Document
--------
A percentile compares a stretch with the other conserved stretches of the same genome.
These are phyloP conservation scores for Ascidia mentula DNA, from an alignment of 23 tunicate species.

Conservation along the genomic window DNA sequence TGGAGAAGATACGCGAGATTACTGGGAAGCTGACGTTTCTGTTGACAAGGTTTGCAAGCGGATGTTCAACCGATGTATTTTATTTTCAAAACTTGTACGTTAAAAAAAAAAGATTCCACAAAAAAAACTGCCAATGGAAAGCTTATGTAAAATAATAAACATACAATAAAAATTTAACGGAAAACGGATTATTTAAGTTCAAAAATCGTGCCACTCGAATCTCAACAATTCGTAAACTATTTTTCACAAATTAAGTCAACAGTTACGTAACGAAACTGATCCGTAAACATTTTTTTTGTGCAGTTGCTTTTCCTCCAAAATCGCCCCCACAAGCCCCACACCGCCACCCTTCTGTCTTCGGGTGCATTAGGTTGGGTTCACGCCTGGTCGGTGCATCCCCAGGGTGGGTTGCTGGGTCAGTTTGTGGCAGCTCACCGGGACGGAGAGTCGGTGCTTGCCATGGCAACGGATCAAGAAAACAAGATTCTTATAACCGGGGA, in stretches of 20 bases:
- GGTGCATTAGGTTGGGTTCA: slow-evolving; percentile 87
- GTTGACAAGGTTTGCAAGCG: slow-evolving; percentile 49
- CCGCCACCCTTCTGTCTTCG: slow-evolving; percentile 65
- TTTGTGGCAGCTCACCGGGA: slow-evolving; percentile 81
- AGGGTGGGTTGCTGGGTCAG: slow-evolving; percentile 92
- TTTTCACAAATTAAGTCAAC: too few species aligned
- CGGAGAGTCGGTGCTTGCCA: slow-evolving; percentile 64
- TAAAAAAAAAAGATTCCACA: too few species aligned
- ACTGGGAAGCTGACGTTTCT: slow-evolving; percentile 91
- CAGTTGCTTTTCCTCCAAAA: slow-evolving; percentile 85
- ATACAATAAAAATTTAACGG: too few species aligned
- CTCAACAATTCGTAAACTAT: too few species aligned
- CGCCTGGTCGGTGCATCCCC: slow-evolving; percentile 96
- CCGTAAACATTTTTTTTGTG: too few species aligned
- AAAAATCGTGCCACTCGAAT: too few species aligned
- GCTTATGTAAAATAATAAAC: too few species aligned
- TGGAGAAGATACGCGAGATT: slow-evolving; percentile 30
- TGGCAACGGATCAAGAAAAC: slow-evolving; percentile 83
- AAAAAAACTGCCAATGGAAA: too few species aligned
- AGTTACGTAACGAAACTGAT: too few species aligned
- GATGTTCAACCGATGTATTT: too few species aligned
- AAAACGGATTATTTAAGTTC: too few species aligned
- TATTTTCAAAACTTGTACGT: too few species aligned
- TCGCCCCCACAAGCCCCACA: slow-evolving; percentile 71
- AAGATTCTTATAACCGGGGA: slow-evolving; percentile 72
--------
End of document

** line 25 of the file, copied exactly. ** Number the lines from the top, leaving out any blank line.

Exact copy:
- AAAACGGATTATTTAAGTTC: too few species aligned